Neighborhood Watch: Little Sri Lanka

America’s largest Sri Lankan community adds myriad forms of deliciousness to this outer borough

WORDS Paige Darrah
February 2020
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Illustration by Ayang Cempaka

Atop a hill with a view of Manhattan’s Freedom Tower, Vijayakumari Devdas (a.k.a. “Viji”) runs this Staten Island neighborhood’s now famous quick-eats joint. “Honestly, it was like a mini Sri Lanka when we opened New Asha here 20 years ago,” says Devdas. “Now? 100-percent Sri Lanka.” Word of New York City’s relatively suburban island reached their countrymen 8,700 miles away, inspiring expatriation during Sri Lanka’s Civil War in the ’90s. Devdas adds, “Our bit of Tompkinsville, Staten Island, is a small, peaceful town.” The now roughly 5,000-strong community brought their food with them, including South Asian fruit such as wood apple.

Little Sri Lanka’s main culinary drag lies along Victory Boulevard among myriad clapboard houses, where posted newspaper clippings sing the restaurants’ praises. During Sunday brunch buffets, Sinhalese dialect interspersed with the sound of children practicing traditional Ceylonese drums can be heard along the thoroughfare. As the enclave continues to grow, it may soon earn a new name: Big Sri Lanka.

Ceylon Curry

Staten Island, New York, United States

Mahesh Bandara’s family took over this 12-year-old hole-in-the-wall in 2017, and maintain its tiki-themed decor (think thatched hut complete with wood masks, plus framed posters of elephants wearing gold necklaces). Among the popular items are shrimp wade and crispy, bowl-shaped crepes called hoppers, made from coconut milk and fermented rice flour topped with a steamed egg.

ceyloncurrystatenisland.com

New Asha

Staten Island, New York, United States

Anthony Bourdain once visited this 12-seater seeking black curry, which he claimed was better than he had in Sri Lanka. More recently, NYC Mayor Bill de Blasio popped by for string hoppers (which he ate with his hands, as instructed). Devdas notes, “Big guy. His head nearly touched the ceiling.”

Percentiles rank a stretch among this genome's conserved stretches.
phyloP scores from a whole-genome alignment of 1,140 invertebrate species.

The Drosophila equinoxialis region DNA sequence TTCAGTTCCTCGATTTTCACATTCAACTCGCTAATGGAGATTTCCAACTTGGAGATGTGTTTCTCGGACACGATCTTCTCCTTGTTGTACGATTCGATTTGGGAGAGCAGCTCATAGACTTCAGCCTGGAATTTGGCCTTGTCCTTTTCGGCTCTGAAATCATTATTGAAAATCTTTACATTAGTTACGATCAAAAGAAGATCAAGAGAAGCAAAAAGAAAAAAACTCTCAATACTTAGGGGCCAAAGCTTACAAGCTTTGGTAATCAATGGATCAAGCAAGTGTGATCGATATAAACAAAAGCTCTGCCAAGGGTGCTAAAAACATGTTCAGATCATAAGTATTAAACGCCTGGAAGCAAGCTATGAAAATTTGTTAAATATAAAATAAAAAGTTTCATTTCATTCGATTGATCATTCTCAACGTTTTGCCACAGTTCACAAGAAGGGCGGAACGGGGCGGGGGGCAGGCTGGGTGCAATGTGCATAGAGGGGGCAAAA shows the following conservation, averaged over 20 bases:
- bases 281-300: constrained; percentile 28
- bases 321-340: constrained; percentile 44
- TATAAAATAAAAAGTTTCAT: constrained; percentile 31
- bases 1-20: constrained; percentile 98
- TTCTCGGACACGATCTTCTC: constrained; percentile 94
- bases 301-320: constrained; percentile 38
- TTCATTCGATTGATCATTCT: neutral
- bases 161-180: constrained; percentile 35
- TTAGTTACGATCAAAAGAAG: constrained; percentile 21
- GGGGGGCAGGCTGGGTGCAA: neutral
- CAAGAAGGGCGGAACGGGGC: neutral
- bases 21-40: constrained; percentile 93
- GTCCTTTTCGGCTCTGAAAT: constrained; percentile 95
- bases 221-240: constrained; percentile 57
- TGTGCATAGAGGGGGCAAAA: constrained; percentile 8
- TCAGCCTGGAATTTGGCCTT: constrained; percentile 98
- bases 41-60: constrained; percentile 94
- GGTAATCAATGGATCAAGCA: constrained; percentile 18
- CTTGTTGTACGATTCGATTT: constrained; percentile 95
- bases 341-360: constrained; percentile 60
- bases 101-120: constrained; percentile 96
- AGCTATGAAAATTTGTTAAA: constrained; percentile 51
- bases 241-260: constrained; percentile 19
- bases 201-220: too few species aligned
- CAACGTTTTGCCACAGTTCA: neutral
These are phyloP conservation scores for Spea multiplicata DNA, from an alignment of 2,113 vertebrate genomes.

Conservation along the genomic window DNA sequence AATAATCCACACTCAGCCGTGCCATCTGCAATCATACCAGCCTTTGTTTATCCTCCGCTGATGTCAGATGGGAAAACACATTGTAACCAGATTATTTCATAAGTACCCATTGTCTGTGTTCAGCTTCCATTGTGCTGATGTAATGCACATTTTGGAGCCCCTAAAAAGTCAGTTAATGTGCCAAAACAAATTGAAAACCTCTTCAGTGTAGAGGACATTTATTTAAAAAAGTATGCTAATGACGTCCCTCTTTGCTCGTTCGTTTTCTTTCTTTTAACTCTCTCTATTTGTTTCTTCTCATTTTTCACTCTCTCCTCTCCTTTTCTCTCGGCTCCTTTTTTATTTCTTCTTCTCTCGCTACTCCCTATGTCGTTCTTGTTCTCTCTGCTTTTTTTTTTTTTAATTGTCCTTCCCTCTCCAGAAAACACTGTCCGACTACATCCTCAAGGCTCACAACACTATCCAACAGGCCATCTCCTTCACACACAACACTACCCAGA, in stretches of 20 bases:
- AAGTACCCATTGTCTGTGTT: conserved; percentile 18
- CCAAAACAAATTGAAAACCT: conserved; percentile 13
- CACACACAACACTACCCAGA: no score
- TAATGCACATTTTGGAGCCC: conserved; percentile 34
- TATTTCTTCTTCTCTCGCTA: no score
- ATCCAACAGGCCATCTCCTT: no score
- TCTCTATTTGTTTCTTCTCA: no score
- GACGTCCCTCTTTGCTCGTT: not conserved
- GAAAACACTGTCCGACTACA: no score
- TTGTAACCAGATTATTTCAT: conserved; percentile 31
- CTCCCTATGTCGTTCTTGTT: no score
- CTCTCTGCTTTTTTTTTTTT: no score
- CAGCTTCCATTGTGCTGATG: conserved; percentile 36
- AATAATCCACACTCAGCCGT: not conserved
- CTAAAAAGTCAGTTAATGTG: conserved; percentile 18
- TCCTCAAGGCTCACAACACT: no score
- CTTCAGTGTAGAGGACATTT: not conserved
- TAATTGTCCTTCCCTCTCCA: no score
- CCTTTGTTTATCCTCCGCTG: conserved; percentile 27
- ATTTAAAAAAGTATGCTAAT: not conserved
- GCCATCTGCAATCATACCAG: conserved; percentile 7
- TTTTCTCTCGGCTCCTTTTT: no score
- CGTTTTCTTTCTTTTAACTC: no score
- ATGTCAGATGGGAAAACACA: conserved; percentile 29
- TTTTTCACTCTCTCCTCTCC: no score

New York Lanka

Staten Island, New York, United States

Formerly Ceylon Grocery, the store offers viscous, almost sap-like teas to be served to guests over ice. Wood apple is the most popular flavor (and also comes in jam form); coconut treacle is a close second.

ceylongrocery.business.site

Sagara

Staten Island, New York, United States

Husband and wife Sagara and Anuradha Hewabajgamage opened the community’s newest dining establishment in 2018, where a ceramic female Buddha sits in the corner and banquettes line the walls. On Sagara’s cashew-forward menu, kingfish and cuttlefish make a cardamom-infused appearance in the form of a delicious stew. The fish rice and curry with vegetables and papadum is a crowd-pleaser.

​​​​​​​Dosa Garden

Staten Island, New York, United States

Looking for beer of the non-ginger variety? The nabe’s fanciest eatery is also its sole purveyor of alcohol. Pop a Sri Lankan brew called Lion in honor of their homeland’s flag, which you can spot in many windows along Victory Boulevard. Sample pal payasam (vermicelli and cassava pearls cooked in milk and garnished with raisins and cashews)—a key dessert at local weddings.

dosagardenny.com

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